The Most Distant Course

Bottom Line: Road movie explores existential loneliness against a backdrop of Taiwan's beautiful landscapes and soundscapes.

Taipei International Film Festival

TAIPEI -- "The Most Distant Course," the opener at the Taipei International Film Festival's New Talent Competition, is directed and written by Lin Jing-Jie. He originally developed the script around the life of his friend Chen Ming-tsai, an artist-performer known for his idiosyncratic personality. Before shooting began, Chen succumbed to clinical depression and drowned himself in the sea. Despite this tragedy, Lin's reverence for life flows through every scene, never belittling the suffering or insecurity of his characters.

The film juggles three narrative strands that do not come together at a convenient moment of closure. Rather, it is the points at which they intersect that appear most unforced and dramatically engaging. The film has definite potential for the festival circuit.

Xiao Tang (Mo Zi-yi) is a sound recordist whose life has fallen to pieces after his girlfriend leaves him. He embarks on a tour of Taiwan to record the island's sounds for the compilation of "Sounds of Formosa," a project the two dreamed of doing. Hoping that this will win her back, he ends up face to face with his own neediness.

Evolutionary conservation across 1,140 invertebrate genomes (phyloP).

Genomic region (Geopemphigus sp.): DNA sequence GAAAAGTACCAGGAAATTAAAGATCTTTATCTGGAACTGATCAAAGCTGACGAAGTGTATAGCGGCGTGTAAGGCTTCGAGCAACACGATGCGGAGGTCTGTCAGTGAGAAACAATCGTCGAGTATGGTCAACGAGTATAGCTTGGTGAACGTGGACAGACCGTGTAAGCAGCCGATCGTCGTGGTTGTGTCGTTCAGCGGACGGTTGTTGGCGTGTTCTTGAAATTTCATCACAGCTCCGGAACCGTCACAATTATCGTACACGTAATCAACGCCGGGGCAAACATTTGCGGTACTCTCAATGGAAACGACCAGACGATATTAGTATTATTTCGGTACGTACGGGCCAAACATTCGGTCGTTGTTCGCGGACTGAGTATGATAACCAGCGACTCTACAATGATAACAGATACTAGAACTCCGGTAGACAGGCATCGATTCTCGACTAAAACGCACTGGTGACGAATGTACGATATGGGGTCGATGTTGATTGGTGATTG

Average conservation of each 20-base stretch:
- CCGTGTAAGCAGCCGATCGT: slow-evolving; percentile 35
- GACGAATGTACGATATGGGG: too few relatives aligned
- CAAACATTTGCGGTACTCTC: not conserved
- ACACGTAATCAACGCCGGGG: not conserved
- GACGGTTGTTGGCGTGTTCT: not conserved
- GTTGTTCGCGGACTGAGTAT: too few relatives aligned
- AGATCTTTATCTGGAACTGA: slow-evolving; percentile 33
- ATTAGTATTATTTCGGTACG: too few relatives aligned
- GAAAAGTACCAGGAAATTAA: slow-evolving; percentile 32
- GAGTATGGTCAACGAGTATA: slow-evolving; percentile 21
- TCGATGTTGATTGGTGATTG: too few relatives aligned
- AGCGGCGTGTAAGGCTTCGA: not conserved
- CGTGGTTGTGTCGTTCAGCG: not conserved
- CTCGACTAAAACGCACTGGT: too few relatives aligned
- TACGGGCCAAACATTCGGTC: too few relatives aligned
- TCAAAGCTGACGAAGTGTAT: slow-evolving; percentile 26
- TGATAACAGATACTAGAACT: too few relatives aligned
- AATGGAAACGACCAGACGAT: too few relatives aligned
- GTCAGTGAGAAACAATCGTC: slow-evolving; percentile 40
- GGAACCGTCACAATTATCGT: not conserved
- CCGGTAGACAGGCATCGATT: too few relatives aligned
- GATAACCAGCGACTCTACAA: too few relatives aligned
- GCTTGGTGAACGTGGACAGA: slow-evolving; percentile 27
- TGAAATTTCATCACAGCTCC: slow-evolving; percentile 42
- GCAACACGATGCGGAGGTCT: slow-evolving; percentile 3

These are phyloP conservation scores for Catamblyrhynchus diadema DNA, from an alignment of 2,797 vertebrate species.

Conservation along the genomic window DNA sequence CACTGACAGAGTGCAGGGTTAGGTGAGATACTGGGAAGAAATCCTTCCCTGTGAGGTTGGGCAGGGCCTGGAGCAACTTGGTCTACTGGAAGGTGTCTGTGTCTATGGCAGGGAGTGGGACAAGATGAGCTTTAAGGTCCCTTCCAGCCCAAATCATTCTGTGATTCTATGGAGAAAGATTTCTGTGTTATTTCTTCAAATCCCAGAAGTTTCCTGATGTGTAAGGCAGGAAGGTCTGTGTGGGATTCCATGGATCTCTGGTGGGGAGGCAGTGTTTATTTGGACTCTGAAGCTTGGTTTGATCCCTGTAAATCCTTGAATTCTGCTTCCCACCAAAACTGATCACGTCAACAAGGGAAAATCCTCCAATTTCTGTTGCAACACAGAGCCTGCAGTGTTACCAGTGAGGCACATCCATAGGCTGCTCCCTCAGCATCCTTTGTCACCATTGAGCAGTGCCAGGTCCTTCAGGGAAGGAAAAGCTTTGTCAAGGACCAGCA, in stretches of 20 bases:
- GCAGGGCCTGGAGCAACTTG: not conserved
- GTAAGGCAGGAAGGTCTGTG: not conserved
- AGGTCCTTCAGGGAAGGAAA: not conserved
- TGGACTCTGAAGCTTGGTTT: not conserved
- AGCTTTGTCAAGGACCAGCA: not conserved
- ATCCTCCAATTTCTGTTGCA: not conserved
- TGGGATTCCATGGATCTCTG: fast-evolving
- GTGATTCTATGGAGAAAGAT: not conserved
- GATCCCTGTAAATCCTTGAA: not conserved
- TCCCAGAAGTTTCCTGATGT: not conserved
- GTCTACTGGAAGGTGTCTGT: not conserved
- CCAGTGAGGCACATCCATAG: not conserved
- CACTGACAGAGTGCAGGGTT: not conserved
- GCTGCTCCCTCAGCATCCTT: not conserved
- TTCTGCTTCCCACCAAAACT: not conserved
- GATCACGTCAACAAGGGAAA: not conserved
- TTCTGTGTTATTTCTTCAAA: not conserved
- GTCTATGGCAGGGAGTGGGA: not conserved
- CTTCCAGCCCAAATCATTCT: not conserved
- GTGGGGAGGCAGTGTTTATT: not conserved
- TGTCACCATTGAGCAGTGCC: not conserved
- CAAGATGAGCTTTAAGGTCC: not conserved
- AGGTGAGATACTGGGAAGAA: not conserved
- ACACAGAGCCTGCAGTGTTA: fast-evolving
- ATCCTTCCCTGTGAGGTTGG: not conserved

Royun (Kwai Lun-Mei) has taken to drinking to numb the pain of loving a two-timing man. She becomes the recipient of Xiao Tang's tapes, and she takes off on her own island tour to trace the origins of these sounds. As she embraces new vistas, she also reaches for the truth of her own feelings.

Therapist Ah-tsai (Jia Xiao-Guo) has been a vessel for his clients' misery for so long that he is finally cracking up. To relieve his stress, he frequents brothels and rural "betelnut shops" to enact role-play games and "art therapy" with sex workers. With a three-year-old wedding invitation as his only lead, he hits the coast to look up an ex-girlfriend.

These lovelorn characters fumble to communicate with absent partners and drift into karmic connections with one another. Ultimately, they have to go the extra mile alone to find their raison d'etre. The leads' uniformly convincing performances make it a joy to accompany them on their journeys as we see them gradually open up and let go of their baggage.

Music is used sparingly to make room for the symphony of recorded sounds that punctuate the film. They become a metaphor for everything we take for granted and overlook in our surroundings because of our own introspection.

Interior scenes, which mostly take place in urban Taipei, often are shots of people in partitioned spaces that emphasize invisible walls between people -- Royun drinking in the room while her lover calls his other half on the balcony or Ah-tsai lying on a motel bed while Xiao Tang leans on the wall outside, crying. Outdoor location scenes are effectively contrasted. They are the stage where people bond with strangers and commune with nature.

Made on a low budget, the editing and sound are sometimes a bit raw, and the film's numerous locations and periphery characters give it a slightly fragmented impression. The director sometimes wallows in sentimentality, like the two-minute close-up of Xiao Tang crying about his ex.

Qixia Films Co.

Screenwriter-directer-producer: Lin Jing-Jie
Director of photography: Song Wen-Zhong: Art director: Wu Ruo-jun
Music: Zheng Jie-ren
Editor: Chen Xiao-Dong
Royun: Kwai Lun-Mei
Xiao Tang: Mo Zi-yi
Ah-tsai: Jia Xiao-Guo
Running time -- 110 minutes
No MPAA rating